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Why pick on cables ? - Page 14  

post #196 of 403
Quote:
Originally Posted by OJNeg View Post

 

Off topic, but are people actually able to differentiate between different water bottle brands? Is there even a measurable difference to how they treat the water at all? Or is it another case of price-tag/brand name placebo?

off topic... but i can distinguish between different bottled water

bottled water is inferior to canadian tap water imho

 

 

all this double blind testing stuff is like statistics all over again haha

post #197 of 403
Quote:
Originally Posted by ultrabike View Post

I have heard music through a variety of USB, speaker wire (14-16 AWG < 6 meters roughly) and RCA cables of varying lengths, brand, and prices. Did not hear a difference all else the same. That said, if there was poor contact I heard a difference: No signal. Same could be said about cables for video.

 

As far as headphones, I have tried a variety of them, and the differences in sound quality were relatively obvious.

 

The fact that I heard no difference across different cables and the fact that I see high prices on cables that made no audible difference to me (i.e. Monster at my bro's house) makes me a bit critical of them. Furthermore, I have a feel for how much capacity some cables have, and that makes me even more critical of them... compared to other components of a sound reproduction rig. 

 

I did hear thumping and cracking through some headphone cables when running or when tapping them though: microphonics. But that's about it as far as I can think...

Comparing 16 gauge speaker cable could be taxing. Most high quality speaker cable is larger than 16G. Comparing typical Monster brand interconnects versus stock zip cord also could yield small results. I think for people who listen to headphones as much as the folks here, alot of the goals of getting better cable are not required...after all, the cans have their own connector and cord..plugged directly into the source or headphone amp. Not alot of changes to be made, except the interconnects from the preamp to the headphone amp.

post #198 of 403
Quote:
Originally Posted by fuzzyash View Post

off topic... but i can distinguish between different bottled water

bottled water is inferior to canadian tap water imho

 

 

all this double blind testing stuff is like statistics all over again haha

There you go! biggrin.gif When I was a kid, selling bottled water seemed like a ridiculous idea, now it is a matter of taste and preference I guess. 

 

Quote:
Originally Posted by jvandyk View Post

Comparing 16 gauge speaker cable could be taxing. Most high quality speaker cable is larger than 16G. Comparing typical Monster brand interconnects versus stock zip cord also could yield small results. I think for people who listen to headphones as much as the folks here, alot of the goals of getting better cable are not required...after all, the cans have their own connector and cord..plugged directly into the source or headphone amp. Not alot of changes to be made, except the interconnects from the preamp to the headphone amp.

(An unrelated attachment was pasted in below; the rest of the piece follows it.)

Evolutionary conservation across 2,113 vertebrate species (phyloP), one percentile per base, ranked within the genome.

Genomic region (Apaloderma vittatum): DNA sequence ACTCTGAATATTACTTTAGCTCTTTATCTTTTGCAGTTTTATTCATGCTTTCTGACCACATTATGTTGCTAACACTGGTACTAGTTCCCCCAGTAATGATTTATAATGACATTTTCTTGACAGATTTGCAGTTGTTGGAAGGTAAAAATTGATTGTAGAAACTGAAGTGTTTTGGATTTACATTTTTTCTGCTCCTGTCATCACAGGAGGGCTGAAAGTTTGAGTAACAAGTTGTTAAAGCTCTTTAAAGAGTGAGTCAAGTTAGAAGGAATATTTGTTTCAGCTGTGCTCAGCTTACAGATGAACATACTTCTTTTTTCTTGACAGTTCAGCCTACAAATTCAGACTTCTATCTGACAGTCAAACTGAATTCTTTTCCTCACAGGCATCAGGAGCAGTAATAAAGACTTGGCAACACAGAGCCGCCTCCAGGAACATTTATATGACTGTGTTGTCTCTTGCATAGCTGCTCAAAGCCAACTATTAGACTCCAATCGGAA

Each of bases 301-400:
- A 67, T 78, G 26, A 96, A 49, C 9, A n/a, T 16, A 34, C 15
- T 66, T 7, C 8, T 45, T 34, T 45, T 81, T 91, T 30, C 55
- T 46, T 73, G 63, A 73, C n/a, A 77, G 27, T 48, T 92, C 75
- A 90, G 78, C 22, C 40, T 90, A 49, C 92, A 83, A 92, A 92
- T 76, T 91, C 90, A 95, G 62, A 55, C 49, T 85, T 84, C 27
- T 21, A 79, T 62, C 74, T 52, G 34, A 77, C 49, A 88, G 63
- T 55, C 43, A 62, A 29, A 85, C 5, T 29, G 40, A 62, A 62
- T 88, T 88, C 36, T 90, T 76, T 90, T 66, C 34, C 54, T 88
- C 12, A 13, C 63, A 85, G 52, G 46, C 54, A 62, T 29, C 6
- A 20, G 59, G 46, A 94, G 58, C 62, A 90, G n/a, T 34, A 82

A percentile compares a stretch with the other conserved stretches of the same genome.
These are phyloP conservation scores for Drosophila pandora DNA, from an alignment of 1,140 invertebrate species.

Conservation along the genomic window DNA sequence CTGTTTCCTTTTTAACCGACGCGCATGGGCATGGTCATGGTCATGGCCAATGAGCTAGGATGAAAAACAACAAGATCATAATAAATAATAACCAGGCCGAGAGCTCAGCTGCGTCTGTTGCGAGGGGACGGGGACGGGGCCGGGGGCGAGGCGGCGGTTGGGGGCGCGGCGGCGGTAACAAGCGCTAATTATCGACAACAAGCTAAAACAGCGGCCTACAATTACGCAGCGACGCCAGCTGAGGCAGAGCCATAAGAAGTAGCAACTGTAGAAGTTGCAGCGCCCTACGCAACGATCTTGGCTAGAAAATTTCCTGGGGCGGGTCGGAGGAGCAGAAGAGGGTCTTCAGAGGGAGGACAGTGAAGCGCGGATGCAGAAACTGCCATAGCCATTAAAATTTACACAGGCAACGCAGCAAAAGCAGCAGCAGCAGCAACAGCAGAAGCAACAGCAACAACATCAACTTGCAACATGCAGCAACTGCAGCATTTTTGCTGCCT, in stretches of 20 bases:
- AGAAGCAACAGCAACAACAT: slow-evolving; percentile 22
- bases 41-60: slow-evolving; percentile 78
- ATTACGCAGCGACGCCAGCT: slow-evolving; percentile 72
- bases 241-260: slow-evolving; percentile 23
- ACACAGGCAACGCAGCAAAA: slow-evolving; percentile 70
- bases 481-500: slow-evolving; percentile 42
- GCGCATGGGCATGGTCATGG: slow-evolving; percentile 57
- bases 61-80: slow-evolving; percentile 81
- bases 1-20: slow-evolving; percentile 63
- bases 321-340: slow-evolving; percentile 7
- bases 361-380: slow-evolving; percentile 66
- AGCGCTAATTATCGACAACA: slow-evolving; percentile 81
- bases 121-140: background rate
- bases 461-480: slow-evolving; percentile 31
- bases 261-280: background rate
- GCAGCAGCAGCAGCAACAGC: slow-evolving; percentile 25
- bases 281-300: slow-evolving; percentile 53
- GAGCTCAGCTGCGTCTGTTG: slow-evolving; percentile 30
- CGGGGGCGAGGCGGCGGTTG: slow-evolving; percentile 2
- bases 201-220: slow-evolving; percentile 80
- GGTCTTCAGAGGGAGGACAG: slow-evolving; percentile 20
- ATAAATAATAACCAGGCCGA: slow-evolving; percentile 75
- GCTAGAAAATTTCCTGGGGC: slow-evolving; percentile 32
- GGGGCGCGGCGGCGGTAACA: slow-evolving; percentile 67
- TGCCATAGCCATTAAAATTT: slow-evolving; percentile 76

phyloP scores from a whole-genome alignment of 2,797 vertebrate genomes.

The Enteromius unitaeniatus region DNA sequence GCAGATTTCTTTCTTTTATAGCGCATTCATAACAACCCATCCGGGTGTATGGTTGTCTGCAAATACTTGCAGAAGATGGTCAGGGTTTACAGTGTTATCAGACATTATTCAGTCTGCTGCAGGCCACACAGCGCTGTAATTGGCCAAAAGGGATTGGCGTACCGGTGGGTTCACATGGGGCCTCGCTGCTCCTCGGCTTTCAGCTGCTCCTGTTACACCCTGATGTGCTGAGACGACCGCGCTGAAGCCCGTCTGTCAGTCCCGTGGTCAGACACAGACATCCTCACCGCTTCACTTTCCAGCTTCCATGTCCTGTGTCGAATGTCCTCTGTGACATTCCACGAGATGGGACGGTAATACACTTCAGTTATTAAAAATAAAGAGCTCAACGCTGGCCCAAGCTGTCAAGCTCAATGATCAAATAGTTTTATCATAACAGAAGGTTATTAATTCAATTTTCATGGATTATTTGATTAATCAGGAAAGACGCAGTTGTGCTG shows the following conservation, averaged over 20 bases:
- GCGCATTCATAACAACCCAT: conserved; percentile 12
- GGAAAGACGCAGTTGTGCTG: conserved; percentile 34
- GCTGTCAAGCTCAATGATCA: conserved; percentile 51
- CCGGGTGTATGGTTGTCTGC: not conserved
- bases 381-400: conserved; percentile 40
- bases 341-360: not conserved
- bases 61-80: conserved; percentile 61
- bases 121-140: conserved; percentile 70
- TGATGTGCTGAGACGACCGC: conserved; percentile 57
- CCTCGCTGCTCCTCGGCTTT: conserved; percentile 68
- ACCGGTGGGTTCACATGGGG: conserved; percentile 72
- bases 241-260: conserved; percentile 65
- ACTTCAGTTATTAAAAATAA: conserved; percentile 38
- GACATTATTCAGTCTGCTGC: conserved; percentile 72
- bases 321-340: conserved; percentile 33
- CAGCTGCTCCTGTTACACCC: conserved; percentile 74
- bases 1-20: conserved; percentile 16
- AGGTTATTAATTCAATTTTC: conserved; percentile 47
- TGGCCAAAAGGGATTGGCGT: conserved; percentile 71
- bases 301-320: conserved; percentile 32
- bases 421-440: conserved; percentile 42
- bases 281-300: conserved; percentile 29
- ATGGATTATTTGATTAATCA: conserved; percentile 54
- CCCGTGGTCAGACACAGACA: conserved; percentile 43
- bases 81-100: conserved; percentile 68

Why would the interconnects from the preamp to the headphone amp make a difference relative to other interconnects?

post #199 of 403
Quote:
Originally Posted by jvandyk View Post

It is maybe the single best improvement I made to my system in the past 10 years..

No equalization or room treatment, eh?
Edited by bigshot - 9/6/12 at 1:10pm
post #200 of 403
Quote:
Originally Posted by bigshot View Post


No equalization or room treatmen, eh?

My main speakers are set-up well in their spaces. Takes a long time with bi-polar speakers. Equalization always sounds like crud to me. Just another layer of electronics on the sound. Even worse if it's in the digital domain. Good room treatments and speaker placement are important though like you said. A properly set up system shouldn't need equalization...unless you've got a really problematic listening room.

post #201 of 403

Digital and analog equalization can make a huge difference, and because of this it can either significantly improve your rig, or turn it into a horrible mess. It is therefore important to use a decent one, and to learn how to properly use it.

 

If you hear differences between cables then you are sort of applying equalization through them...

 

What equalizers did you use that made you shy away from them dude?

post #202 of 403
Quote:
Originally Posted by jvandyk View Post

A properly set up system shouldn't need equalization...unless you've got a really problematic listening room.

I suppose if you live in an anechoic chamber. I have yet to find a speaker setup that didn't benefit tremendously from careful equalization. I think if you tried it, you'd find that your "biggest sound quality improvement in ten years" would get left in the dust.
post #203 of 403
Quote:
Originally Posted by ultrabike View Post

 

Even if you lead the horse to water, marketing always finds a way:

https://www.blingh2o.com/store/index.php

http://www.aquamaestro.com/step1.asp

 

 

Hold on....I'm thinking of an Ice Cube angle on this... maybe water that freezes at 38°F?

Or maybe water that remains liquid down to 0°F?

 

ah, it's no use as the blatant violation of the laws of physical property/phase change would never allow us to get away with such nonsense...or would it?  haha

 

 

PT Barnum strikes again!


Edited by Sandman65 - 9/6/12 at 1:45pm
post #204 of 403

This way to the great egress. 

post #205 of 403
Quote:
Originally Posted by Sandman65 View Post

 

 

Hold on....I'm thinking of an Ice Cube angle on this... maybe water that freezes at 38°F?

Or maybe water that remains liquid down to 0°F?

 

ah, it's no use as the blatant violation of the laws of physical property/phase change would never allow us to get away with such nonsense...or would it?  haha

 

 

PT Barnum strikes again!

 

just add salt and sell it for $100 a bottle... It'll taste different too. biggrin.gif

 

Regarding cables, I feel people don't necessarily "pick" on them per say. People pick on wild marketing claims, and overblown prices... and therefore become somewhat critical of audiophile cables as a result. Good information on how cables can affect things and how to choose among them is available. I found these articles useful when picking among them:

 

http://www.audioholics.com/education/cables/speaker-cable-gauge

http://www.audioholics.com/education/cables/top-ten-signs-an-audio-cable-vendor-is-selling-you-snake-oil

http://www.crutchfield.com/S-sDemU6nctvW/learn/learningcenter/home/speakers_wire.html

http://en.wikipedia.org/wiki/Speaker_wire


Edited by ultrabike - 9/6/12 at 2:25pm
post #206 of 403
Quote: